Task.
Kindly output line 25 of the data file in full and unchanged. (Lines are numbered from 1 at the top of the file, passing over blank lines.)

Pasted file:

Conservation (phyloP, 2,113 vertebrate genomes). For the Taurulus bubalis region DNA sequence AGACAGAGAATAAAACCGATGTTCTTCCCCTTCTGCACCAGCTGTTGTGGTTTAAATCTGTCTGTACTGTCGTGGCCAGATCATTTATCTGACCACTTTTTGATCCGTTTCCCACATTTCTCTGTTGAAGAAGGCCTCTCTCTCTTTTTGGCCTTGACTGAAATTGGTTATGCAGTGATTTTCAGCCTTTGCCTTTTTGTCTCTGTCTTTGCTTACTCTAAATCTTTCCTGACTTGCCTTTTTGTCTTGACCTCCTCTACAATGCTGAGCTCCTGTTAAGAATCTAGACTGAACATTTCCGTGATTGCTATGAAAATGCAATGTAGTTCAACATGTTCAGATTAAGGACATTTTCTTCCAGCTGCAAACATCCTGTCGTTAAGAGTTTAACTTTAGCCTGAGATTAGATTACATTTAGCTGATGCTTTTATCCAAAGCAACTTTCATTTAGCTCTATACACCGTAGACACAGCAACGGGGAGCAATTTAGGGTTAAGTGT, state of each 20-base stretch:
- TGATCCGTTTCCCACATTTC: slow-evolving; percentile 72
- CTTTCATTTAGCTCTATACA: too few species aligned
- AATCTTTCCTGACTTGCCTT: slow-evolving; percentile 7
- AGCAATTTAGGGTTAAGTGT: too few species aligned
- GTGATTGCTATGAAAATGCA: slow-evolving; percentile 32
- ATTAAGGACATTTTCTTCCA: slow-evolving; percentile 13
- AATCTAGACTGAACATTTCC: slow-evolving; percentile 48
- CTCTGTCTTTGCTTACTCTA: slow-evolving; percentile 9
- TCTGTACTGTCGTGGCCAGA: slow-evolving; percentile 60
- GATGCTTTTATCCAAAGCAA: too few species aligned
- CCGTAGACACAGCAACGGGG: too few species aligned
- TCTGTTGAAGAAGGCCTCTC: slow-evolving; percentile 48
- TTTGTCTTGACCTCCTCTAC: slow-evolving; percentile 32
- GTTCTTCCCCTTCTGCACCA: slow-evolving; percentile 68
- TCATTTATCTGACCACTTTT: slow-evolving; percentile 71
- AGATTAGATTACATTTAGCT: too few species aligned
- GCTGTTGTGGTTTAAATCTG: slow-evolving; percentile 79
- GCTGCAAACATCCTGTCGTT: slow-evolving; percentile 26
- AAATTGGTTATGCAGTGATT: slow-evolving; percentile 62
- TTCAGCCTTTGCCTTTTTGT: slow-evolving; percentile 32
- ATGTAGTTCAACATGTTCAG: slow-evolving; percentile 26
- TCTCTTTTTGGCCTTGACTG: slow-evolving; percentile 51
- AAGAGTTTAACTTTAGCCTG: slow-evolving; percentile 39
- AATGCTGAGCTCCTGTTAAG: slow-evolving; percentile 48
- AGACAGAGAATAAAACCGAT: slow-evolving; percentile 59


- AATGCTGAGCTCCTGTTAAG: slow-evolving; percentile 48